Last semester, I attended a women's Bible Study on Monday nights. We always began the study with an icebreaker question. For some reason, these questions seemed to bring up all sorts of stories from my childhood, so I would often share. After one particular story (the one I'm going to share here), someone said, "You should write a book with all these stories." Although I don't think I have enough material (or sufficiently interesting material) to fill a book, I decided I could share some of these stories on my blog. And who knows? Maybe one day, I'll be famous and then people will pay to read them. :)
In the later-elementary and intermediate grades, I was obsessed with "The Baby-Sitters' Club" series. I was a member of The Baby-Sitters' Club Book Club and would receive 3 new books each month. This was a passion that my best friend, Whitney, also shared. Naturally, when The Baby-Sitters' Club movie came out when were about 11, we had to go see it in the theater (which almost didn't happen because someone got stabbed while we were waiting in line for the tickets, but that's another story). In our minds, the movie was AWESOME! So, we made a little wager: Whoever got the movie on VHS first got to be Dawn (our favorite character), and the other one would have to be Mallory (our least favorite). Now, just exactly what "being" a character meant, I can't tell you, but at the time it was super important.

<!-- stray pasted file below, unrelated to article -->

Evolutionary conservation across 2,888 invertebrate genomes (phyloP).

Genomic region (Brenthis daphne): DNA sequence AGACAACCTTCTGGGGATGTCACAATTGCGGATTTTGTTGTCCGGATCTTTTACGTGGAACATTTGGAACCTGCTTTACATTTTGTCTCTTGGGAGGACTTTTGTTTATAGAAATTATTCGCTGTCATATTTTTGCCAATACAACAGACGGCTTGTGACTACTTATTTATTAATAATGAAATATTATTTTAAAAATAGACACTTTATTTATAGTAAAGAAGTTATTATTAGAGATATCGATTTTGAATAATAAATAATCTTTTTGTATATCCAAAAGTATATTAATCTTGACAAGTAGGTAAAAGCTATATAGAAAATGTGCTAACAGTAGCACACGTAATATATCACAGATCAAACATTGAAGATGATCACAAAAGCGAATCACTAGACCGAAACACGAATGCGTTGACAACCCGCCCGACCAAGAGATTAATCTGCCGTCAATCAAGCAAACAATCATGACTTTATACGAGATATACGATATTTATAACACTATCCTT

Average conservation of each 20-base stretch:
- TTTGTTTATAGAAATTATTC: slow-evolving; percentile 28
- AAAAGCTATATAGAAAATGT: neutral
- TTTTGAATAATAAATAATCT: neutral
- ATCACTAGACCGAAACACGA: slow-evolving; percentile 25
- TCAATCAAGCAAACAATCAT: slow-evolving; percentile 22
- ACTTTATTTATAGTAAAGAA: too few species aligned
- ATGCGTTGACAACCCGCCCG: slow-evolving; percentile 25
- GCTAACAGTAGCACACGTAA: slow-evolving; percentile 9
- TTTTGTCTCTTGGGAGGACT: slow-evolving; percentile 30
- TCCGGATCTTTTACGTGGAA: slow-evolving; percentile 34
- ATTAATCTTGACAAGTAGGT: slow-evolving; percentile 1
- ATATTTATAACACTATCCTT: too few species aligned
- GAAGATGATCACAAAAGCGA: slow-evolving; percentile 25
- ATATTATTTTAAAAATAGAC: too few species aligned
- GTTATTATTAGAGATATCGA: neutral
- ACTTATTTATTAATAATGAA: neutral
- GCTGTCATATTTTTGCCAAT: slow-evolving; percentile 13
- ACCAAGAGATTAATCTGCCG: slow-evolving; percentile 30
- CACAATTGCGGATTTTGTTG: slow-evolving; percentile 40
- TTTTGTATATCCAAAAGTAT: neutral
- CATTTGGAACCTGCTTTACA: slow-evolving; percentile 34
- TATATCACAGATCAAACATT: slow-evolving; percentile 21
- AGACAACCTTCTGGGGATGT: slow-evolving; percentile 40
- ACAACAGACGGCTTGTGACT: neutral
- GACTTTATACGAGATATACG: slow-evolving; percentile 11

A few months later, my mom and I were at the Scholastic warehouse in Waco, and I spotted the movie. Overcome with excitement, I rushed to show my mom. She, aware of the little competition, suggested we buy two copies—one for Whitney and one for me—so that both of us could be winners. I scoffed at my mom's soft-hearted nature; I had to win! I don't remember if my mom ultimately convinced me to get two copies, but I do know that I still laid claim to the fact that I was first to get it. Evidently, Whitney wasn't too hurt by my selfishness because we watched the movie together at least a dozen times and could quote the first 20 minutes or so (all the characters' lines, word-for-word, without ANY prompting; how sad is that?).
When I told this story at our Bible story, one girl said, "Ahhh, so that's when your competitiveness began." Busted! Although, in my defense, Whitney was pretty competitive herself. We spent probably a quarter of the time we were together arguing about something or other. But we loved each other! If I did write a book about my childhood, Whitney would be in a lot of the stories. We were huge dorks; I'm so glad we had each other.